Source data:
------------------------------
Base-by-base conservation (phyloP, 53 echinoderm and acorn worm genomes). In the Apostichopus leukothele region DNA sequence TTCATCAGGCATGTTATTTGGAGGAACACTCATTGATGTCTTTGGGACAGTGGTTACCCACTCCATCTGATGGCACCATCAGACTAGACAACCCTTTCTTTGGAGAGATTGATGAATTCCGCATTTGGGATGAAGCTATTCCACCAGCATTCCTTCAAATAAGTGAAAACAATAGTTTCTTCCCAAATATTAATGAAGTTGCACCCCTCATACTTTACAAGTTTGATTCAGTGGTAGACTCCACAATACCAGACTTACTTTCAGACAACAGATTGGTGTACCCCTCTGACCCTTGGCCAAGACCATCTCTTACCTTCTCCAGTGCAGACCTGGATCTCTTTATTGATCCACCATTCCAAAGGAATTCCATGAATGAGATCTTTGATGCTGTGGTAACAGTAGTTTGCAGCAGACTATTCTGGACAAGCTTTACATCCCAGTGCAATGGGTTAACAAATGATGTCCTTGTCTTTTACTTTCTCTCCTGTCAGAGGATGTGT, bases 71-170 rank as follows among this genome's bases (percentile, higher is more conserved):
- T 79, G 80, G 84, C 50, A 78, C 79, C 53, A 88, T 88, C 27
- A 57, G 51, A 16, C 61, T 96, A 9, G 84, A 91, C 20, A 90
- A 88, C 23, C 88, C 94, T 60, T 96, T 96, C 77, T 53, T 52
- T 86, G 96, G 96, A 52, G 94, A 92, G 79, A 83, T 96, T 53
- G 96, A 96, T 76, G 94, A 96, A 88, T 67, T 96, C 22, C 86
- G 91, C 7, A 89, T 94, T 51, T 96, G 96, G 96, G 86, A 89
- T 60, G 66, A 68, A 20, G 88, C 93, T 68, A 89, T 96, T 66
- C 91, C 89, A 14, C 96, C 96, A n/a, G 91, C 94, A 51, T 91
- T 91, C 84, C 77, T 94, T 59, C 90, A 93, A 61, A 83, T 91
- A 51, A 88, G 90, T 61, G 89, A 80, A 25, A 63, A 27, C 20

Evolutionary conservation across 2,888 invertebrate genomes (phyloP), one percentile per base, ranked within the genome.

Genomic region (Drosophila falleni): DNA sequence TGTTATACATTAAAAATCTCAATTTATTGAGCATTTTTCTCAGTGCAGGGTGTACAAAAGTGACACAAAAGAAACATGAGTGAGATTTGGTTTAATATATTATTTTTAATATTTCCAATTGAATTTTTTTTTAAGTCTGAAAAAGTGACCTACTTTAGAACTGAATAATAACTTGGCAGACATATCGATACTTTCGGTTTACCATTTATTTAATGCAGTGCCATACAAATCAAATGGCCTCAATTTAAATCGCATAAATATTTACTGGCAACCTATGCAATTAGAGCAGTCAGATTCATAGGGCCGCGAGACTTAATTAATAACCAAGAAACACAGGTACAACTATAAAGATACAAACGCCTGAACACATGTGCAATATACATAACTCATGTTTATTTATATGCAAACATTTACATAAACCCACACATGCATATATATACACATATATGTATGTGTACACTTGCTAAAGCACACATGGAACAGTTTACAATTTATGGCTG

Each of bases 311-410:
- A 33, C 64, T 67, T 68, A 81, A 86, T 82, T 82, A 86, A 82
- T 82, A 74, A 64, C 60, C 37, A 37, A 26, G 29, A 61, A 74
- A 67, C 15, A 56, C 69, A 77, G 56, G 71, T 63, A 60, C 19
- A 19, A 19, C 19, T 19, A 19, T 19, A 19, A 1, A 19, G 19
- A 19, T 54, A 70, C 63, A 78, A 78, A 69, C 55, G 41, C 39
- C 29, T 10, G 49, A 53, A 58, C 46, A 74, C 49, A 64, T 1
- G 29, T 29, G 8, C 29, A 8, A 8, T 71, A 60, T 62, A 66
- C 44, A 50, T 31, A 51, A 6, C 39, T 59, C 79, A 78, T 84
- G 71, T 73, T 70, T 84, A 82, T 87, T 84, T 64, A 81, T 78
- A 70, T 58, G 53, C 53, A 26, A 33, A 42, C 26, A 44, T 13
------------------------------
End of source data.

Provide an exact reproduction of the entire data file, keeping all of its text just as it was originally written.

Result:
Base-by-base conservation (phyloP, 53 echinoderm and acorn worm genomes). In the Apostichopus leukothele region DNA sequence TTCATCAGGCATGTTATTTGGAGGAACACTCATTGATGTCTTTGGGACAGTGGTTACCCACTCCATCTGATGGCACCATCAGACTAGACAACCCTTTCTTTGGAGAGATTGATGAATTCCGCATTTGGGATGAAGCTATTCCACCAGCATTCCTTCAAATAAGTGAAAACAATAGTTTCTTCCCAAATATTAATGAAGTTGCACCCCTCATACTTTACAAGTTTGATTCAGTGGTAGACTCCACAATACCAGACTTACTTTCAGACAACAGATTGGTGTACCCCTCTGACCCTTGGCCAAGACCATCTCTTACCTTCTCCAGTGCAGACCTGGATCTCTTTATTGATCCACCATTCCAAAGGAATTCCATGAATGAGATCTTTGATGCTGTGGTAACAGTAGTTTGCAGCAGACTATTCTGGACAAGCTTTACATCCCAGTGCAATGGGTTAACAAATGATGTCCTTGTCTTTTACTTTCTCTCCTGTCAGAGGATGTGT, bases 71-170 rank as follows among this genome's bases (percentile, higher is more conserved):
- T 79, G 80, G 84, C 50, A 78, C 79, C 53, A 88, T 88, C 27
- A 57, G 51, A 16, C 61, T 96, A 9, G 84, A 91, C 20, A 90
- A 88, C 23, C 88, C 94, T 60, T 96, T 96, C 77, T 53, T 52
- T 86, G 96, G 96, A 52, G 94, A 92, G 79, A 83, T 96, T 53
- G 96, A 96, T 76, G 94, A 96, A 88, T 67, T 96, C 22, C 86
- G 91, C 7, A 89, T 94, T 51, T 96, G 96, G 96, G 86, A 89
- T 60, G 66, A 68, A 20, G 88, C 93, T 68, A 89, T 96, T 66
- C 91, C 89, A 14, C 96, C 96, A n/a, G 91, C 94, A 51, T 91
- T 91, C 84, C 77, T 94, T 59, C 90, A 93, A 61, A 83, T 91
- A 51, A 88, G 90, T 61, G 89, A 80, A 25, A 63, A 27, C 20

Evolutionary conservation across 2,888 invertebrate genomes (phyloP), one percentile per base, ranked within the genome.

Genomic region (Drosophila falleni): DNA sequence TGTTATACATTAAAAATCTCAATTTATTGAGCATTTTTCTCAGTGCAGGGTGTACAAAAGTGACACAAAAGAAACATGAGTGAGATTTGGTTTAATATATTATTTTTAATATTTCCAATTGAATTTTTTTTTAAGTCTGAAAAAGTGACCTACTTTAGAACTGAATAATAACTTGGCAGACATATCGATACTTTCGGTTTACCATTTATTTAATGCAGTGCCATACAAATCAAATGGCCTCAATTTAAATCGCATAAATATTTACTGGCAACCTATGCAATTAGAGCAGTCAGATTCATAGGGCCGCGAGACTTAATTAATAACCAAGAAACACAGGTACAACTATAAAGATACAAACGCCTGAACACATGTGCAATATACATAACTCATGTTTATTTATATGCAAACATTTACATAAACCCACACATGCATATATATACACATATATGTATGTGTACACTTGCTAAAGCACACATGGAACAGTTTACAATTTATGGCTG

Each of bases 311-410:
- A 33, C 64, T 67, T 68, A 81, A 86, T 82, T 82, A 86, A 82
- T 82, A 74, A 64, C 60, C 37, A 37, A 26, G 29, A 61, A 74
- A 67, C 15, A 56, C 69, A 77, G 56, G 71, T 63, A 60, C 19
- A 19, A 19, C 19, T 19, A 19, T 19, A 19, A 1, A 19, G 19
- A 19, T 54, A 70, C 63, A 78, A 78, A 69, C 55, G 41, C 39
- C 29, T 10, G 49, A 53, A 58, C 46, A 74, C 49, A 64, T 1
- G 29, T 29, G 8, C 29, A 8, A 8, T 71, A 60, T 62, A 66
- C 44, A 50, T 31, A 51, A 6, C 39, T 59, C 79, A 78, T 84
- G 71, T 73, T 70, T 84, A 82, T 87, T 84, T 64, A 81, T 78
- A 70, T 58, G 53, C 53, A 26, A 33, A 42, C 26, A 44, T 13